TECH

Gilead Plans to Charge Over $3,000 for COVID-19 Antiviral Remdesivir

Drugmaker Gilead Sciences announced on Monday its antiviral drug remdesivir, touted as a potential treatment for COVID-19, will set patients back by as much as $3,120 for a five-day treatment.

In a Monday statement, Gilead said it would charge different prices for the drug if it was paid for by public or private insurance, arguing that its prices are justified by the enormous savings an earlier recovery from COVID-19 will provide.

“In normal circumstances, we would price a medicine according to the value it provides. The first results from the NIAID [National Institute of Allergy and Infectious Diseases] study in hospitalized patients with COVID-19 showed that remdesivir shortened time to recovery by an average of four days. Taking the example of the United States, earlier hospital discharge would result in hospital savings of approximately $12,000 per patient,” Daniel O’Day, CEO of the California-based pharmaceutical company, said in a Monday open letter. 

“We have decided to price remdesivir well below this value. To ensure broad and equitable access at a time of urgent global need, we have set a price for governments of developed countries of $390 per vial. Based on current treatment patterns, the vast majority of patients are expected to receive a 5-day treatment course using 6 vials of remdesivir, which equates to $2,340 per patient,” O’Day added. 

However, he noted that “because of the way the US system is set up and the discounts that government healthcare programs expect, the price for US private insurance companies, will be $520 per vial,” which translates to a total cost of $3,120.

Last week, O’Day announced the company was also exploring a potentially inhalable version of the drug, which is normally administered through intravenous injection.

US Department of Health and Human Services (HHS) Secretary Alex Azar said in a Monday statement that US President Donald Trump has “struck an amazing deal to ensure Americans have access to the first authorized therapeutic for COVID-19.” The department has secured more than 500,000 treatment courses of the drug, which is 93% of Gilead’s projected output through September.

“To the extent possible, we want to ensure that any American patient who needs remdesivir can get it. The Trump Administration is doing everything in our power to learn more about life-saving therapeutics for COVID-19 and secure access to these options for the American people.”

Despite the price, O’Day promised during a Monday CNBC interview that “there will not be an issue for access with remdesivir.”

On May 1, the US Food and Drug Administration (FDA) gave Gilead emergency use authorization to prepare remdesivir, which the company initially developed in 2009 as a hepatitis C treatment, for distribution as a therapeutic treatment for the COVID-19 novel coronavirus. The drug is administered intravenously to treat severe cases of the respiratory illness.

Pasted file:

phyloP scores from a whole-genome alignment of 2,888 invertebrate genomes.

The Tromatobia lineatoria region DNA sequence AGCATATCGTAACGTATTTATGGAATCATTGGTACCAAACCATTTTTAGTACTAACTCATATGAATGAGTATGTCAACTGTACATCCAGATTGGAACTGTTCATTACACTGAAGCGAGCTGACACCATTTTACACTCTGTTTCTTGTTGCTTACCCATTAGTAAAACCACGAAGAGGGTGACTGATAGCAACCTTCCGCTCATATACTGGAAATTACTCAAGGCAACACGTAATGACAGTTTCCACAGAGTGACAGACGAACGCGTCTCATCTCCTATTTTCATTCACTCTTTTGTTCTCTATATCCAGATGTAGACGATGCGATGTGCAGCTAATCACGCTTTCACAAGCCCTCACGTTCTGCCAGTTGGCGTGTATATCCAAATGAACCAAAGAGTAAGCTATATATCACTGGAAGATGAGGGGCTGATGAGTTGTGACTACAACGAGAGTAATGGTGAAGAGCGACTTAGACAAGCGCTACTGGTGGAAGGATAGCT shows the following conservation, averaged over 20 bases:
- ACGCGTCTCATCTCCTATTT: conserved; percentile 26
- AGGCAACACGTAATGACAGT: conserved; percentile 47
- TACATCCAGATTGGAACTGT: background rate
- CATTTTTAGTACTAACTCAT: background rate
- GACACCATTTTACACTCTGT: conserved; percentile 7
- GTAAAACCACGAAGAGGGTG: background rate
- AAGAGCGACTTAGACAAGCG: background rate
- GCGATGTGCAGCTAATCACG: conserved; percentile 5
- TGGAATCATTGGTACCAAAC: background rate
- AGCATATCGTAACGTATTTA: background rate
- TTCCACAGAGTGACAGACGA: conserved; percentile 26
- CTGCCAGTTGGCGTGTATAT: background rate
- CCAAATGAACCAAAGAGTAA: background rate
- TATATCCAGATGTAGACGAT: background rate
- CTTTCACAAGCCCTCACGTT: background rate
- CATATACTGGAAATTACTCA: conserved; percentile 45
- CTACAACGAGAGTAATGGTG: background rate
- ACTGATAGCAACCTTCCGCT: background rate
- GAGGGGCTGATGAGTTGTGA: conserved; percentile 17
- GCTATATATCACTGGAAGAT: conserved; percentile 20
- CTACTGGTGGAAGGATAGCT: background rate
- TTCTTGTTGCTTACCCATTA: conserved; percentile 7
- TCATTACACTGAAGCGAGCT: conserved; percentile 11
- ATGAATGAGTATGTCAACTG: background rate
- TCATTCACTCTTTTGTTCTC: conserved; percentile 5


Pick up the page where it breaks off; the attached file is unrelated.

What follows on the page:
However, the high price of the drug has been blasted by experts, who note Gilead developed the drug using public funding.

“Remdesivir should be in the public domain,” Peter Maybarduk, a lawyer for consumer group Public Citizen, told the Associated Press. He called the price “an outrage,” noting that at least $70 million in public money had been sunk into the drug’s development.

“The price puts to rest any notion that drug companies will ‘do the right thing’ because it is a pandemic,” Peter Bach, a health policy expert at New York’s Memorial Sloan Kettering Cancer Center, told the outlet. “The price might have been fine if the company had demonstrated that the treatment saved lives. It didn’t.”

This isn’t the first time Gilead has come under fire for its pricing practices, either. The company also holds a monopoly on manufacturing human immunodeficiency virus (HIV) antiviral drug Truvada, for which it charges in excess of $20,000 per year to halt the onset of acquired immune deficiency syndrome (AIDS). The HHS won a lawsuit against Gilead in February, arguing the Centers for Disease Control and Prevention (CDC) holds the patent for Truvada and a related pre-exposure prophylaxis (PrEP) drug, Descovy, since they were developed from publicly funded HIV research.

A similar lawsuit filed in December 2019 by HIV prevention group PrEP4All Collaboration alleges Gilead purposefully delayed development of Descovy for five years in order to maintain its monopoly on PreP drugs via the Truvada patent, even though Descovy was proven to be more effective at treatment HIV than Truvada.

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